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Some of the farmland flooded several years ago by Utah Lake is only now being reclaimed, as farmers recover from what nature and government did to their land.

Utah County agriculture agent Dean Miner said farmers face a number of struggles as they attempt to reclaim that land, including weeds and soil fertility concerns."Some of the lands that were flooded have had their makeup dramatically changed. Some of the land could be too saline, while others may have been overgrown by weeds or have become too rocky."

Miner said studies compiled by him and the Utah State University Extension Service reveal that while some of the land has had its water table changed, most of the land should be reclaimable.

A few farmers, however, faced some additional governmental hurdles in reclaiming their land, including removal of a dike that was built to prevent Utah Lake flooding but also damaged irrigation systems and prevented water from receding back into the lake.

More than 27,000 acres of crop and pasture land throughout Utah County was damaged by flooding of Utah Lake and its tributaries in 1983 and 1984. The lake level has returned this year to its preflood level, but only after 5,000 to 6,000 acres stayed under water for three to four years. Only now are some farmers beginning to recover their livelihoods.

Miner said the high runoff - which included flooding from the Spanish Fork River, Provo River and a number of smaller tributaries - caused $2.5 million in crop damage and $2.25 million in property damage.

Reed Christmas, a Spanish Fork resident who owns 30 acres in Lake Shore, says that by the time the U.S. Army Corps of Engineers built dikes, "the land was already flooded, and the dikes prevented some of the water from receding when the lake began to dry out."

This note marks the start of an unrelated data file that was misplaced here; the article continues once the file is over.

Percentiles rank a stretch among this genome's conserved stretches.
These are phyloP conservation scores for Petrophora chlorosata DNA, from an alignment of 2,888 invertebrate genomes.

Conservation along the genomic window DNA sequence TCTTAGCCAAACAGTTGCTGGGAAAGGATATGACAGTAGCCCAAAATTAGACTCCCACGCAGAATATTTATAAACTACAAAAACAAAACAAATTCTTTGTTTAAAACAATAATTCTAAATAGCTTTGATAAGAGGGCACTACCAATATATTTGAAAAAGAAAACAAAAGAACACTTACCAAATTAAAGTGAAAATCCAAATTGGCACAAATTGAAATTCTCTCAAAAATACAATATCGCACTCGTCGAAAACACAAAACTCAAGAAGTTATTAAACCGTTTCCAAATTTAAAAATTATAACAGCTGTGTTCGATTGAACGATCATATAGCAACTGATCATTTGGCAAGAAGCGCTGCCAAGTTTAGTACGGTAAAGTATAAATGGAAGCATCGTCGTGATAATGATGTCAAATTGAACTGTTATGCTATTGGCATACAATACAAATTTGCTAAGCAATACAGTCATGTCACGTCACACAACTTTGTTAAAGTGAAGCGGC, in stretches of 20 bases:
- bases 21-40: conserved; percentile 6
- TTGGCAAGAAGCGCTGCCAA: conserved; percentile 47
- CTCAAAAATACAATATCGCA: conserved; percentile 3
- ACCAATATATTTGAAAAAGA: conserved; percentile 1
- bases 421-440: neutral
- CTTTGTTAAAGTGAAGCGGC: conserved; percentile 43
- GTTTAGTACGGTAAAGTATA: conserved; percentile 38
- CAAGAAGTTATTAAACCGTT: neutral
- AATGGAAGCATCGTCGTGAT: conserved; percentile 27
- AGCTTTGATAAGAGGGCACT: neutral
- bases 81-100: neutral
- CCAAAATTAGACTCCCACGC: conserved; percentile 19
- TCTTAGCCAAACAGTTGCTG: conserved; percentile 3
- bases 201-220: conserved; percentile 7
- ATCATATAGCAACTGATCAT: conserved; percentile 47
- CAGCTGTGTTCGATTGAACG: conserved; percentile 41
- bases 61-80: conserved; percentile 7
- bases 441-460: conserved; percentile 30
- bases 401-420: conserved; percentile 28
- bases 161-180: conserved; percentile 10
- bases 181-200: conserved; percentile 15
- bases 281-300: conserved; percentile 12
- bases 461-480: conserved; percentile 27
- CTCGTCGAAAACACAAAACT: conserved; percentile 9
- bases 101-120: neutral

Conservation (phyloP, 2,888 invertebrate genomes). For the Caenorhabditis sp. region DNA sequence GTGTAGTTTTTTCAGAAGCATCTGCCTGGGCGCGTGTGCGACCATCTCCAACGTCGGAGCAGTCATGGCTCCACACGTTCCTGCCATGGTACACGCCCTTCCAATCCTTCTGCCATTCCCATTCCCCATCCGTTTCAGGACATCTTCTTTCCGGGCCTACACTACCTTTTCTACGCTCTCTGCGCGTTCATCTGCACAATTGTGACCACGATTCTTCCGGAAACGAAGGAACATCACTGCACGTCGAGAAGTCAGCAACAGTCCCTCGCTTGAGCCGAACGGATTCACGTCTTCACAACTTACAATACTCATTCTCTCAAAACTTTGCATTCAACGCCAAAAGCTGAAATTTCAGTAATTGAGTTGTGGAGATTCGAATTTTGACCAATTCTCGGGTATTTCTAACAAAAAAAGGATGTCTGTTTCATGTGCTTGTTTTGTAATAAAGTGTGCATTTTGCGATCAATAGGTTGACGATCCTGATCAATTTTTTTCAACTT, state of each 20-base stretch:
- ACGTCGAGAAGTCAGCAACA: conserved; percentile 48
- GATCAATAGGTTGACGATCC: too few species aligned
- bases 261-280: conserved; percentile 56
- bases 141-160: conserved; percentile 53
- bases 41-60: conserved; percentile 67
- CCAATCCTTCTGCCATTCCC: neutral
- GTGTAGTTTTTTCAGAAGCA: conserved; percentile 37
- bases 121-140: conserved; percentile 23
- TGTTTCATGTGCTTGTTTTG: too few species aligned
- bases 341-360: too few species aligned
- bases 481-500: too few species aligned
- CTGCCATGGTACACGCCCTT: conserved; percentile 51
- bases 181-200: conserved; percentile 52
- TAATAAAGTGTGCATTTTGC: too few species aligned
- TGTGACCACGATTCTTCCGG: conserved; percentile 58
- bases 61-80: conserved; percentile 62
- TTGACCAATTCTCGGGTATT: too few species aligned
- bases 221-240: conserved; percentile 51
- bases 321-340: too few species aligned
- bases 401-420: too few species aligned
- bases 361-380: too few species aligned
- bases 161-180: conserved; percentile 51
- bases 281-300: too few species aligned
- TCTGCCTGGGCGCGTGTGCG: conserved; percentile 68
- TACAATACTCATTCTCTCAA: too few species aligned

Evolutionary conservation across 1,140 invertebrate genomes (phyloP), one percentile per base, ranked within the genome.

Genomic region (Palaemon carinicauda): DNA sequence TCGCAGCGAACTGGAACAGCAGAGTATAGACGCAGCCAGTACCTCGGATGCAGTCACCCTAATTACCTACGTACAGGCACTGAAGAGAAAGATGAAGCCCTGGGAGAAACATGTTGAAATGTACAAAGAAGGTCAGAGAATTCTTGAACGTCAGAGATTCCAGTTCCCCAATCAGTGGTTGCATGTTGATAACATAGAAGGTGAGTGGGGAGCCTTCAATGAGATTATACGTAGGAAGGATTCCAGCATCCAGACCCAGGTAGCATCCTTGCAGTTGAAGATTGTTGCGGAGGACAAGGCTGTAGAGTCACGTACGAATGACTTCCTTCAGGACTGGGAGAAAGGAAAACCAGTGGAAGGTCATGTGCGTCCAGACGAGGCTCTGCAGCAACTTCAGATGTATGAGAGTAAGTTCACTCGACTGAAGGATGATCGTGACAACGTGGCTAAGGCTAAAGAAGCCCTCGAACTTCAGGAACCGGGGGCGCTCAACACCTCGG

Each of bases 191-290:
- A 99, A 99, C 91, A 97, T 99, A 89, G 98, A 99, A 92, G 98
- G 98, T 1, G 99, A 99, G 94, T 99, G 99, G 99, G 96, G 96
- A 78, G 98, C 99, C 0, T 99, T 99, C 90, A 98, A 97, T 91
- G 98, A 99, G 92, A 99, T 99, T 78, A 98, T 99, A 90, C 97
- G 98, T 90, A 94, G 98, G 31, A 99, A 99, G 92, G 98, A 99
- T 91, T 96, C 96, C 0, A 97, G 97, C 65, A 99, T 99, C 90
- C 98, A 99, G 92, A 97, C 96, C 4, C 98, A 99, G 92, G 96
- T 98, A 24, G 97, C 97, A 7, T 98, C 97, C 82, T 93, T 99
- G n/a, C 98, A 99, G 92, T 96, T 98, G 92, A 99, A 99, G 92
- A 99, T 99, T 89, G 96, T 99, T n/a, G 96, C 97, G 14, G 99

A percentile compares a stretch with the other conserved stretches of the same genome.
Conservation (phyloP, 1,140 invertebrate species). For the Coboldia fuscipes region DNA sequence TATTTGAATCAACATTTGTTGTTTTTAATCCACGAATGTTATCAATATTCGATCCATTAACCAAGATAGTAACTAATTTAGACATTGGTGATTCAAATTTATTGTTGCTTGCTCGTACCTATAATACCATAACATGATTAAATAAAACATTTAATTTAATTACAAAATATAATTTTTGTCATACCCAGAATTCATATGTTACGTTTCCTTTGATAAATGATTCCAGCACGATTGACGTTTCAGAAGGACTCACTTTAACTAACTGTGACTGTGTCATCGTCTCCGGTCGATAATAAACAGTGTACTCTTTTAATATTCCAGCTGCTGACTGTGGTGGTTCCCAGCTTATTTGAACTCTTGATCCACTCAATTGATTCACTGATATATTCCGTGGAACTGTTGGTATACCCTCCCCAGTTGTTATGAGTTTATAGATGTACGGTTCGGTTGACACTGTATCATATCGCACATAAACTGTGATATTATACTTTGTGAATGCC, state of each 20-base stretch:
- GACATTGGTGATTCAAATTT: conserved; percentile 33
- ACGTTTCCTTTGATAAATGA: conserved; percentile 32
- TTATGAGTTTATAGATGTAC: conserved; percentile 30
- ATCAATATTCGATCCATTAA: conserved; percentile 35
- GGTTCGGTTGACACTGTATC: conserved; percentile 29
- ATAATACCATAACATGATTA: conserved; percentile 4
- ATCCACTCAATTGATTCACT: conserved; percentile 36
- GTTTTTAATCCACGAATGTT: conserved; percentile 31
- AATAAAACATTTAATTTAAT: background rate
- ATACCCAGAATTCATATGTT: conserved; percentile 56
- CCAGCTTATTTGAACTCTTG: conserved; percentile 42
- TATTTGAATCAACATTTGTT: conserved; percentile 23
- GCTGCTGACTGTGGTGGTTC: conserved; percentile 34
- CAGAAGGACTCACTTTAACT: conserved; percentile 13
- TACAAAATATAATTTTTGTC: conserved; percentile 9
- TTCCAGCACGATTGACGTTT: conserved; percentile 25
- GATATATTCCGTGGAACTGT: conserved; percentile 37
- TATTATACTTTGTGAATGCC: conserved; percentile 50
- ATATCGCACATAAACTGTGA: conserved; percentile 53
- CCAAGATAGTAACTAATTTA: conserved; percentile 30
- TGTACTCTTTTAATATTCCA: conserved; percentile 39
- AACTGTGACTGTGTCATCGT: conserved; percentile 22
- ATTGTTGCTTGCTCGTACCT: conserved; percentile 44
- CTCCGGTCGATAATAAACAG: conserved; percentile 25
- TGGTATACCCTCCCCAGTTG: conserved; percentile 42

Utah County Engineer Clyde Naylor said the diking was put in to prevent damage to residences, not to farmland, and that the county did what it contracted to do.

"The water level was 5 feet over the level of compromise, so we contracted with the Corps of Engineers to protect houses and businesses. Of course, some problems came with that, but they were just a select few."

Naylor said the county considers the issue to be dead and has done its best to settle the issue.

"I think that most of the land is usable now, and most of the litigation filed has been settled. I don't believe there was anything the county destroyed."

Christmas, whose son owns 20 acres adjacent to his property, said the diking and flooding so damaged his pastureland that he was forced to sell his cattle in 1984 and still prevents him from properly using the land.

"My irrigation system was destroyed by both the flooding and the diking. Look at this, the dike went right through my irrigation system."

Christmas said he's waged a five-year battle to get the dike removed, which it was earlier this year, and to have his ditch rebuilt, which the county has begun to reconstruct, though not with the proper materials.



Hurdles to overcome

Among the hurdles seen by Utah County farmers in reclaiming land flooded by Utah Lake in 1983 and 1984:

-Weeds and rocks

-Salinity from lake water

-Change in water table

-Damage to irrigation systems and fences caused by diking

-Removal dikes